"This project is important because there is a lot of fear and uncertainty about being isolated, with significant impact on physical and mental health. The project aims to provide key evidence-based information, advice, and support for those in isolation. In response to COVID-19, there is huge amounts of information suddenly becoming available, and much of it is not evidence-based nor consistent. We are trying to provide a trustworthy platform where anyone form anywhere can access, engage in, and be supported by. Our main aim is to promote physical activity, which has known benefits for many physical and mental health condition, in terms of prevention and rehabilitation. Beyond this, we want to make people feel connected, and recognise that although we may all be physically isolated, we can still connect. 

“The project extends beyond COVID-19, and is concerned with isolation in general - covid-19 is giving us all a taste of what many people live with due to their social, physical, or mental state. Telling someone to do exercise is not enough, we need to belong and we need to support each other. The project also is using other media, such as music, to help reach-out and connect"

Visit for more information.

Story credits

More information is available from Dr Roger Kerry from the School of Health Sciences at the University of Nottingham, at

Charlotte Anscombe - Media Relations Manager - Faculty of Medicine and Health Sciences
Phone: 0115 748 4417

Notes to editors:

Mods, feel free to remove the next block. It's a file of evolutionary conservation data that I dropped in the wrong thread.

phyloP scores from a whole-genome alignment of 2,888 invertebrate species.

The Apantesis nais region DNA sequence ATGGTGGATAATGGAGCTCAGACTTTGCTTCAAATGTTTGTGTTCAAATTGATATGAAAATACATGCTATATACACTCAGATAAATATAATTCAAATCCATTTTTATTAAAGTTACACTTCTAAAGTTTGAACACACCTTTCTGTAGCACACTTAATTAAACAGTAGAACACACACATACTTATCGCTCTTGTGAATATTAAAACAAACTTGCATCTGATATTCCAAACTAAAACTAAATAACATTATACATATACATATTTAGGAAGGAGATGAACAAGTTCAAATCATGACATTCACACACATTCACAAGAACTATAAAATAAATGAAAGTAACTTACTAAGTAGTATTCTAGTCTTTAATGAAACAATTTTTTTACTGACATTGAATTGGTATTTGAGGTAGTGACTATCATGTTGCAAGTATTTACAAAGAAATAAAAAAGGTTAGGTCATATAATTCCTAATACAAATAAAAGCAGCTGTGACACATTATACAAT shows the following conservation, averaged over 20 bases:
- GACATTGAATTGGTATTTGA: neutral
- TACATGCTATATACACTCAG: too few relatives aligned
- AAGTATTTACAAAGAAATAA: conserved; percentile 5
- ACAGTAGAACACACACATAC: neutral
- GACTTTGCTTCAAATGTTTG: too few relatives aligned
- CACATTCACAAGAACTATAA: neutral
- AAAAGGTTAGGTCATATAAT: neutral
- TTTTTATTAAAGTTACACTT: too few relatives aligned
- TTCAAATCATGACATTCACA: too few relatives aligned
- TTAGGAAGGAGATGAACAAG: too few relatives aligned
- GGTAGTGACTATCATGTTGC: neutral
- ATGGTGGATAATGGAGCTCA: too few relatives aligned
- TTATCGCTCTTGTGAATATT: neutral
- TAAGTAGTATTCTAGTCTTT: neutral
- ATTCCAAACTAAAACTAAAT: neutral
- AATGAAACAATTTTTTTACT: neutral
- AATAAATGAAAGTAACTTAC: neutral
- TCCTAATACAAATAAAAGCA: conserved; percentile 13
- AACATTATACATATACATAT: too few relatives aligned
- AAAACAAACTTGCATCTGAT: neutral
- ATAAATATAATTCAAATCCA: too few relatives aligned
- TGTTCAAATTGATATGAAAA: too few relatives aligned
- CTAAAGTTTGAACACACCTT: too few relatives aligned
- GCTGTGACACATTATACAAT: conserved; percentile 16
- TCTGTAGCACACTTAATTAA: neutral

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The University of Nottingham is a research-intensive university with a proud heritage. Studying at the University of Nottingham is a life-changing experience, and we pride ourselves on unlocking the potential of our students. We have a pioneering spirit, expressed in the vision of our founder Sir Jesse Boot, which has seen us lead the way in establishing campuses in China and Malaysia - part of a globally connected network of education, research and industrial engagement. Ranked 18th in the UK by the QS World University Rankings 2023, the University’s state-of-the-art facilities and inclusive and disability sport provision is reflected in its crowning as The Times and Sunday Times Good University Guide Sports University of the Year twice in three years, most recently in 2021. We are ranked seventh for research power in the UK according to REF 2021. We have six beacons of research excellence helping to transform lives and change the world; we are also a major employer and industry partner - locally and globally. Alongside Nottingham Trent University, we lead the Universities for Nottingham initiative, a pioneering collaboration which brings together the combined strength and civic missions of Nottingham’s two world-class universities and is working with local communities and partners to aid recovery and renewal following the COVID-19 pandemic.